I raised a question on twitter and facebook that I want to explore here, where I can develop things a bit more and where, I hope, you will feel free to comment without the constraint of 140 characters.

Here is how I put it on facebook:

“It seems to me that Wesleyans are almost invisible in social and print media. An informal survey on twitter, for example, named Adam Hamilton as the UM leader most likely to have the largest following on twitter. Hamilton has 9,000 followers. This is staggeringly small compared to Mark Driscoll (about 350,000 followers), John Piper (about 450,000 followers), or Rick Warren (about 900,000 followers).

Does the invisibility of Wesleyans in social media and print spheres matter? What is at stake?”

(As of this writing, the United Methodist who has been identified with the largest following on twitter is Tim A. Stevens (@timastevens), who is currently serving as the executive pastor at Granger Community Church with 38,000 followers. Leonard Sweet also has many more than Hamilton with near 26,000. Feel free to comment with an update if you know of someone who has more followers.)

I raised the question in a more concise way on twitter (you can follow me there @kevinwatson) and had several interesting exchanges there as well. Someone has also suggested the hashtag #andcanitbe if you want to contribute to the conversation, or follow it, there.

A few calls for nuance that have been made and are worth repeating. United Methodist and Wesleyan are not necessarily the same thing. And United Methodists don’t have the market cornered on being Wesleyan. In other words, there are United Methodists who aren’t Wesleyan. There are also Wesleyans who are not United Methodist.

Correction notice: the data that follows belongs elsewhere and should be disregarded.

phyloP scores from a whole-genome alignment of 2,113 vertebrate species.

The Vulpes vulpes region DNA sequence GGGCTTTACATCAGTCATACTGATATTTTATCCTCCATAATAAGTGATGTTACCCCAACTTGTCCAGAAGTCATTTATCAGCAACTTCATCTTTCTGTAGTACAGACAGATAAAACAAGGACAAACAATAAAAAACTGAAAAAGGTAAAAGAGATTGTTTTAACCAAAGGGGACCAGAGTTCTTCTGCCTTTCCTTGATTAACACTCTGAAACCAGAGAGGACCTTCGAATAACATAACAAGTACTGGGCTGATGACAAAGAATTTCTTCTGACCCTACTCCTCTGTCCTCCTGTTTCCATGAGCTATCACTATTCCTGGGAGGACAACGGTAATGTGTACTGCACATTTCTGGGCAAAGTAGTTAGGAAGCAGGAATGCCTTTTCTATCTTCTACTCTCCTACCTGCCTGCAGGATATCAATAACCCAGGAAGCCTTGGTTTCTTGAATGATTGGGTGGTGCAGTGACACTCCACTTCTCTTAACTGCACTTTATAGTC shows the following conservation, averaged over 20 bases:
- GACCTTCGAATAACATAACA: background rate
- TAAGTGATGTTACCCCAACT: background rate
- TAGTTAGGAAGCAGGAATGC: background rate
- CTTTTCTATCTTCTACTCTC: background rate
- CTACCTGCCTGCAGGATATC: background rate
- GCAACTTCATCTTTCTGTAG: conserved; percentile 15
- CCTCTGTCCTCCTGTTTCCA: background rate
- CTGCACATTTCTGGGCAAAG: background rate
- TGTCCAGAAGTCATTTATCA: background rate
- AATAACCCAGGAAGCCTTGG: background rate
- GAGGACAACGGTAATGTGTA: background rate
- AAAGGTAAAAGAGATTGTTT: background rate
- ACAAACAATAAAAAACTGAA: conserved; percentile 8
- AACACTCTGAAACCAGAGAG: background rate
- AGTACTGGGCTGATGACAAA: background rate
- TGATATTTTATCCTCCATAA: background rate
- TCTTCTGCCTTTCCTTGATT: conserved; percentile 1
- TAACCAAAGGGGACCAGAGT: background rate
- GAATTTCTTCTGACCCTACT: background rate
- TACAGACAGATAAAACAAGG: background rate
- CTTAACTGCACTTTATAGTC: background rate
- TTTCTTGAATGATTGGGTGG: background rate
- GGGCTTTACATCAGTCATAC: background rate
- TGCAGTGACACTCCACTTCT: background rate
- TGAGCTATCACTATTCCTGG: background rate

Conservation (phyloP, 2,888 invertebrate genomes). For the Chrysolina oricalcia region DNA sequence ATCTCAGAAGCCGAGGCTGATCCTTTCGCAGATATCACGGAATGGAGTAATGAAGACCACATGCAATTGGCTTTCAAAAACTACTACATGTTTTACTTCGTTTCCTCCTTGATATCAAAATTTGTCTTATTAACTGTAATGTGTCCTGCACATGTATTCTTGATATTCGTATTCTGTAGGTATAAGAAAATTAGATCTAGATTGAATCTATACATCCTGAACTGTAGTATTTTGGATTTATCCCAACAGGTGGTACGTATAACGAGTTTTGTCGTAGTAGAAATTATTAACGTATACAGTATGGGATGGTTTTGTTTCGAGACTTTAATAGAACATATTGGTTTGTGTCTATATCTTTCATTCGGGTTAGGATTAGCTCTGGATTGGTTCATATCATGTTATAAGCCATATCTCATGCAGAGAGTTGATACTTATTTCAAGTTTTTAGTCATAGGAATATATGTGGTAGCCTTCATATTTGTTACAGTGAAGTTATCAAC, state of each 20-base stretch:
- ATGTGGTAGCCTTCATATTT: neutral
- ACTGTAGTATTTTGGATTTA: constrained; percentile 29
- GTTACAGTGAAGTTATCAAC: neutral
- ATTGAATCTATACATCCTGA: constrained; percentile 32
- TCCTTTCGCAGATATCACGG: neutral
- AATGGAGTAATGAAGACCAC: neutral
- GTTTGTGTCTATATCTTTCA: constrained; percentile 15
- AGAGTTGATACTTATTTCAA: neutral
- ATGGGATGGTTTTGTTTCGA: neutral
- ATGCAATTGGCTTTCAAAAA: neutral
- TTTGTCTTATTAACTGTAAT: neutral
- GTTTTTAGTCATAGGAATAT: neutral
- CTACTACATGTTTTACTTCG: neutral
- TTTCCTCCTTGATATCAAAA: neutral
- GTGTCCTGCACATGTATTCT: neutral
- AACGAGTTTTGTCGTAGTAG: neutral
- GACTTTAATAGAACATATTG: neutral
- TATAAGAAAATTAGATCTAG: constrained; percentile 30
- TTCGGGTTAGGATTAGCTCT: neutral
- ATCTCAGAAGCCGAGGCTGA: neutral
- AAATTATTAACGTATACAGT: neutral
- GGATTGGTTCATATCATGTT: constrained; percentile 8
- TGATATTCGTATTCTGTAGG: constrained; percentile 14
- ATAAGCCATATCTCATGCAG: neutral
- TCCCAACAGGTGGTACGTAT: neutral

I also feel compelled to say that the purpose of this is not to disparage the Reformed tradition, or to suggest that any of the names I mentioned are the best representations of the Reformed tradition. They are simply anecdotal. I recently saw a video clip where Mark Driscoll explicitly stated that he knows many Arminians who love Jesus, and that he would welcome Arminians to join Mars Hill. I would hope to see Wesleyans be at least as charitable to Driscoll as he is willing to be towards us.

But the purpose is to say that we are not doing a very good job of getting our message out. For at least five years I have heard people raise the lack of visibility of Wesleyans in print publications, for example, with some regularity and frustration. I once heard a UM leader make the point that you would not find hardly any books in Barnes and Noble that were written from a Wesleyan perspective. Since hearing that comment, several informal perusals of book stores has confirmed that observation in my own experience. And in many ways the discrepancy is actually worse in Christian bookstores. Now that physical Cokesbury stores are closing, there is almost nowhere a person who is searching for Christian resources can go to find material that is deeply Wesleyan. I’m actually not sure you can overstate the gap that currently exists between the effectiveness with which folks in the Reformed tradition are getting out their message compared to Wesleyans.

So, do you think this matters? Why? Most, but not all of you, who have already contributed on twitter and facebook did think it matters. And by all means, if you have already chimed in on facebook or twitter, please contribute here as well!

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